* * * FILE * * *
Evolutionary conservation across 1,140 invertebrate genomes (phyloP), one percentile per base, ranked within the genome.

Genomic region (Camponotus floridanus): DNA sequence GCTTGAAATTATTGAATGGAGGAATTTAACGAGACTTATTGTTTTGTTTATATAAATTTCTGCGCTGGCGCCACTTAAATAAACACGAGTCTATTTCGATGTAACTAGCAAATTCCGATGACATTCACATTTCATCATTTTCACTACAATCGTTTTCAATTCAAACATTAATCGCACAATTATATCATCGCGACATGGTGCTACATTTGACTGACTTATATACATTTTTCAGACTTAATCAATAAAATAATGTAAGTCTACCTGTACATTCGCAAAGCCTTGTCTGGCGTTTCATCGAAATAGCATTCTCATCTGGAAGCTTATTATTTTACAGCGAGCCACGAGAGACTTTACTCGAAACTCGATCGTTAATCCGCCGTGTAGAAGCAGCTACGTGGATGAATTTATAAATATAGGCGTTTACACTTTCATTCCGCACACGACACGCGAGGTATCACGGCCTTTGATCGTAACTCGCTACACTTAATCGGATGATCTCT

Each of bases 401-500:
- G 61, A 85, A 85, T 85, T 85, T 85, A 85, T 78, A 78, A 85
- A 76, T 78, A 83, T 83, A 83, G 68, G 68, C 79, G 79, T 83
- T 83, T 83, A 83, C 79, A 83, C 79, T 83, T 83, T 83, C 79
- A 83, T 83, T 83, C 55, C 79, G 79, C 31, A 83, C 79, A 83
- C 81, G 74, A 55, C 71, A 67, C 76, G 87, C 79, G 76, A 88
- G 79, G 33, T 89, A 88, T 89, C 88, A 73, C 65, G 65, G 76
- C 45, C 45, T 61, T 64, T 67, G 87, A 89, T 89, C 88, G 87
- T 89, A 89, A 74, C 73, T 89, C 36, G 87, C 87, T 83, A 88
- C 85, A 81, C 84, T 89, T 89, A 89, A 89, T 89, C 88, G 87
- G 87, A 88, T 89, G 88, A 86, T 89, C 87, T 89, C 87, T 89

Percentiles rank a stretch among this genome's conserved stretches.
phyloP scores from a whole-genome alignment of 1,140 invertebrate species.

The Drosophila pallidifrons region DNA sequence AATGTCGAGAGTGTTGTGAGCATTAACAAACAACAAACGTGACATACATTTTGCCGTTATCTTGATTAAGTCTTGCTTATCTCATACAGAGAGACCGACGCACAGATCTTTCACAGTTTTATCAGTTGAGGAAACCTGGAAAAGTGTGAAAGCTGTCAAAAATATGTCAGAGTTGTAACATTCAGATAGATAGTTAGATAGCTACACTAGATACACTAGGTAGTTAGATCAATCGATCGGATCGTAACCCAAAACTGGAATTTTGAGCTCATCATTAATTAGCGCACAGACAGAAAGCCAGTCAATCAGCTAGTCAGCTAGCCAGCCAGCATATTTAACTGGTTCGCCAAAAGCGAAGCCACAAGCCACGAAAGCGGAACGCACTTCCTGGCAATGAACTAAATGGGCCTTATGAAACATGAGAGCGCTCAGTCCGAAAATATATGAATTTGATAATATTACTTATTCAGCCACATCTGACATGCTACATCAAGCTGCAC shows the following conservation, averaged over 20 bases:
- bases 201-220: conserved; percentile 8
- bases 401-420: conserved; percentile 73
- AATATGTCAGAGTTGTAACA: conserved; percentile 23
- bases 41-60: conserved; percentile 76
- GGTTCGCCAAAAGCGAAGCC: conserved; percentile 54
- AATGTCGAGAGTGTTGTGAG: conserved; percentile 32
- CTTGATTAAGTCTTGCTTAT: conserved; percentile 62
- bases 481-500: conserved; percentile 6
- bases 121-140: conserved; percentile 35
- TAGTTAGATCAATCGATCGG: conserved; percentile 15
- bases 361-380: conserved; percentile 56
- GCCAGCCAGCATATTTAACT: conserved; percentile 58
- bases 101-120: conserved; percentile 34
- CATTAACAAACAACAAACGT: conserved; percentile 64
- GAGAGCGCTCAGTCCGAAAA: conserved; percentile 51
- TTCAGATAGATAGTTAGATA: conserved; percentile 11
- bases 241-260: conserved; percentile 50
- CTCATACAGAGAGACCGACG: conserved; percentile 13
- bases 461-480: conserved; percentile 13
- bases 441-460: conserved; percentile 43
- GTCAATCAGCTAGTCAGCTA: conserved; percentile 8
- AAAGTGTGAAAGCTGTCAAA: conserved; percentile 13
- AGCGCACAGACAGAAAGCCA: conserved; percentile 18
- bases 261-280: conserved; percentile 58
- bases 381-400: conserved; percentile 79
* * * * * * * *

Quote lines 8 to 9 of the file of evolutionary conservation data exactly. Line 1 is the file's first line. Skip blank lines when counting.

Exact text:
- C 81, G 74, A 55, C 71, A 67, C 76, G 87, C 79, G 76, A 88
- G 79, G 33, T 89, A 88, T 89, C 88, A 73, C 65, G 65, G 76